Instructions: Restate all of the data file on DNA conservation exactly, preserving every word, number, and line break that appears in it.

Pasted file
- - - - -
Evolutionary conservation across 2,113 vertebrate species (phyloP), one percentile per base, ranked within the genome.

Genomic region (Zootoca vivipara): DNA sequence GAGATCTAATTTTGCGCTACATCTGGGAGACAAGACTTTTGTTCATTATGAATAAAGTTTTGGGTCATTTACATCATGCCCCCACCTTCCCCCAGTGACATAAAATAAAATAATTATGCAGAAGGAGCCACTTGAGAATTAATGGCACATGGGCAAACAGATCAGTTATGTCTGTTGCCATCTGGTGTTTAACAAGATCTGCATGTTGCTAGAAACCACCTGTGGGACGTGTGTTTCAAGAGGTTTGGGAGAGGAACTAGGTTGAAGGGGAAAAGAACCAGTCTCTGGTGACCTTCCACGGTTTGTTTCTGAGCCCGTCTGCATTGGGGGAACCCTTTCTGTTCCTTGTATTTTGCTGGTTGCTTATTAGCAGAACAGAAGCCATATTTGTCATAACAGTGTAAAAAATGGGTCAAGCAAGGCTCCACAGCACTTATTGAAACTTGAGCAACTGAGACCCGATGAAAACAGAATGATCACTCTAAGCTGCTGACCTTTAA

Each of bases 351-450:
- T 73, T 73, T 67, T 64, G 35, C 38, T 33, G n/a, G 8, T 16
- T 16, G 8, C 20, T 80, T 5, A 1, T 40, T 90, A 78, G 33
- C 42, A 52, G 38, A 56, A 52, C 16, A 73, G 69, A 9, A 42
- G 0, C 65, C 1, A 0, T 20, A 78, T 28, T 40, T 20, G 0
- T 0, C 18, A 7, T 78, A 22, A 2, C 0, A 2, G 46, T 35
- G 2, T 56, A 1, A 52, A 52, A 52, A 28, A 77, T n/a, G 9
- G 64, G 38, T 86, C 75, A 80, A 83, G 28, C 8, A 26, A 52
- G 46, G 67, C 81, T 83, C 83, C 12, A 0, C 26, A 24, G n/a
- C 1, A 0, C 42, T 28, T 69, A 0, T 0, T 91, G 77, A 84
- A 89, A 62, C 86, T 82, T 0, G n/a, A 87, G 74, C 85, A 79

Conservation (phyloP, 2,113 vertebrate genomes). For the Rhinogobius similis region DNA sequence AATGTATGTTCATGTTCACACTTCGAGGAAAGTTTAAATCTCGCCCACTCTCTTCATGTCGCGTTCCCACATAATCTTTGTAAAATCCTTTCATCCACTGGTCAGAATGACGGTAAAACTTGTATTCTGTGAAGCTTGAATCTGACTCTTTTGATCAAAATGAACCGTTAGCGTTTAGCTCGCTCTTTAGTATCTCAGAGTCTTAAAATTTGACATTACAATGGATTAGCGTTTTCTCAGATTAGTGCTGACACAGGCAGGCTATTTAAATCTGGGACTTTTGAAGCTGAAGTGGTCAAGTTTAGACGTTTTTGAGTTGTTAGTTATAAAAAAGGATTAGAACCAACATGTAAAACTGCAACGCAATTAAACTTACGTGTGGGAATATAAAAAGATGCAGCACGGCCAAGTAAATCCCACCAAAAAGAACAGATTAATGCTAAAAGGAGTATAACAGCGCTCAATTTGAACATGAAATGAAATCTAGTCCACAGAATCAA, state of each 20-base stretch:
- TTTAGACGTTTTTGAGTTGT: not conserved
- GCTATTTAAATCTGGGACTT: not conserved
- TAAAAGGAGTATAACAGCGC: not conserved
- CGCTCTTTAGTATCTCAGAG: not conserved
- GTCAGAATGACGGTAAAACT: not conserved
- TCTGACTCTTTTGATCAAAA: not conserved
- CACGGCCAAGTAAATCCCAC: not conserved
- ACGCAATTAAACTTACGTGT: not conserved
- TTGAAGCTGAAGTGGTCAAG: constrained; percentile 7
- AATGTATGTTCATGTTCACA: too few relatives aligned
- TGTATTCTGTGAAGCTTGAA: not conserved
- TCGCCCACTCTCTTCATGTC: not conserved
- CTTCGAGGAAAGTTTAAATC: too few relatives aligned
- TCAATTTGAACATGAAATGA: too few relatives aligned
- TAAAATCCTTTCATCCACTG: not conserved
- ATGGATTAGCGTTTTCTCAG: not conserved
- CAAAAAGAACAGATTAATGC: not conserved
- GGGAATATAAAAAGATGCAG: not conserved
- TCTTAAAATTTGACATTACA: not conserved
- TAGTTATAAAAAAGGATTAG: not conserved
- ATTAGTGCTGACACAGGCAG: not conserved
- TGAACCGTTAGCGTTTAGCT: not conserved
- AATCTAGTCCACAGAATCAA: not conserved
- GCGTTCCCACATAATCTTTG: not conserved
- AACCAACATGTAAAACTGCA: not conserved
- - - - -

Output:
Evolutionary conservation across 2,113 vertebrate species (phyloP), one percentile per base, ranked within the genome.

Genomic region (Zootoca vivipara): DNA sequence GAGATCTAATTTTGCGCTACATCTGGGAGACAAGACTTTTGTTCATTATGAATAAAGTTTTGGGTCATTTACATCATGCCCCCACCTTCCCCCAGTGACATAAAATAAAATAATTATGCAGAAGGAGCCACTTGAGAATTAATGGCACATGGGCAAACAGATCAGTTATGTCTGTTGCCATCTGGTGTTTAACAAGATCTGCATGTTGCTAGAAACCACCTGTGGGACGTGTGTTTCAAGAGGTTTGGGAGAGGAACTAGGTTGAAGGGGAAAAGAACCAGTCTCTGGTGACCTTCCACGGTTTGTTTCTGAGCCCGTCTGCATTGGGGGAACCCTTTCTGTTCCTTGTATTTTGCTGGTTGCTTATTAGCAGAACAGAAGCCATATTTGTCATAACAGTGTAAAAAATGGGTCAAGCAAGGCTCCACAGCACTTATTGAAACTTGAGCAACTGAGACCCGATGAAAACAGAATGATCACTCTAAGCTGCTGACCTTTAA

Each of bases 351-450:
- T 73, T 73, T 67, T 64, G 35, C 38, T 33, G n/a, G 8, T 16
- T 16, G 8, C 20, T 80, T 5, A 1, T 40, T 90, A 78, G 33
- C 42, A 52, G 38, A 56, A 52, C 16, A 73, G 69, A 9, A 42
- G 0, C 65, C 1, A 0, T 20, A 78, T 28, T 40, T 20, G 0
- T 0, C 18, A 7, T 78, A 22, A 2, C 0, A 2, G 46, T 35
- G 2, T 56, A 1, A 52, A 52, A 52, A 28, A 77, T n/a, G 9
- G 64, G 38, T 86, C 75, A 80, A 83, G 28, C 8, A 26, A 52
- G 46, G 67, C 81, T 83, C 83, C 12, A 0, C 26, A 24, G n/a
- C 1, A 0, C 42, T 28, T 69, A 0, T 0, T 91, G 77, A 84
- A 89, A 62, C 86, T 82, T 0, G n/a, A 87, G 74, C 85, A 79

Conservation (phyloP, 2,113 vertebrate genomes). For the Rhinogobius similis region DNA sequence AATGTATGTTCATGTTCACACTTCGAGGAAAGTTTAAATCTCGCCCACTCTCTTCATGTCGCGTTCCCACATAATCTTTGTAAAATCCTTTCATCCACTGGTCAGAATGACGGTAAAACTTGTATTCTGTGAAGCTTGAATCTGACTCTTTTGATCAAAATGAACCGTTAGCGTTTAGCTCGCTCTTTAGTATCTCAGAGTCTTAAAATTTGACATTACAATGGATTAGCGTTTTCTCAGATTAGTGCTGACACAGGCAGGCTATTTAAATCTGGGACTTTTGAAGCTGAAGTGGTCAAGTTTAGACGTTTTTGAGTTGTTAGTTATAAAAAAGGATTAGAACCAACATGTAAAACTGCAACGCAATTAAACTTACGTGTGGGAATATAAAAAGATGCAGCACGGCCAAGTAAATCCCACCAAAAAGAACAGATTAATGCTAAAAGGAGTATAACAGCGCTCAATTTGAACATGAAATGAAATCTAGTCCACAGAATCAA, state of each 20-base stretch:
- TTTAGACGTTTTTGAGTTGT: not conserved
- GCTATTTAAATCTGGGACTT: not conserved
- TAAAAGGAGTATAACAGCGC: not conserved
- CGCTCTTTAGTATCTCAGAG: not conserved
- GTCAGAATGACGGTAAAACT: not conserved
- TCTGACTCTTTTGATCAAAA: not conserved
- CACGGCCAAGTAAATCCCAC: not conserved
- ACGCAATTAAACTTACGTGT: not conserved
- TTGAAGCTGAAGTGGTCAAG: constrained; percentile 7
- AATGTATGTTCATGTTCACA: too few relatives aligned
- TGTATTCTGTGAAGCTTGAA: not conserved
- TCGCCCACTCTCTTCATGTC: not conserved
- CTTCGAGGAAAGTTTAAATC: too few relatives aligned
- TCAATTTGAACATGAAATGA: too few relatives aligned
- TAAAATCCTTTCATCCACTG: not conserved
- ATGGATTAGCGTTTTCTCAG: not conserved
- CAAAAAGAACAGATTAATGC: not conserved
- GGGAATATAAAAAGATGCAG: not conserved
- TCTTAAAATTTGACATTACA: not conserved
- TAGTTATAAAAAAGGATTAG: not conserved
- ATTAGTGCTGACACAGGCAG: not conserved
- TGAACCGTTAGCGTTTAGCT: not conserved
- AATCTAGTCCACAGAATCAA: not conserved
- GCGTTCCCACATAATCTTTG: not conserved
- AACCAACATGTAAAACTGCA: not conserved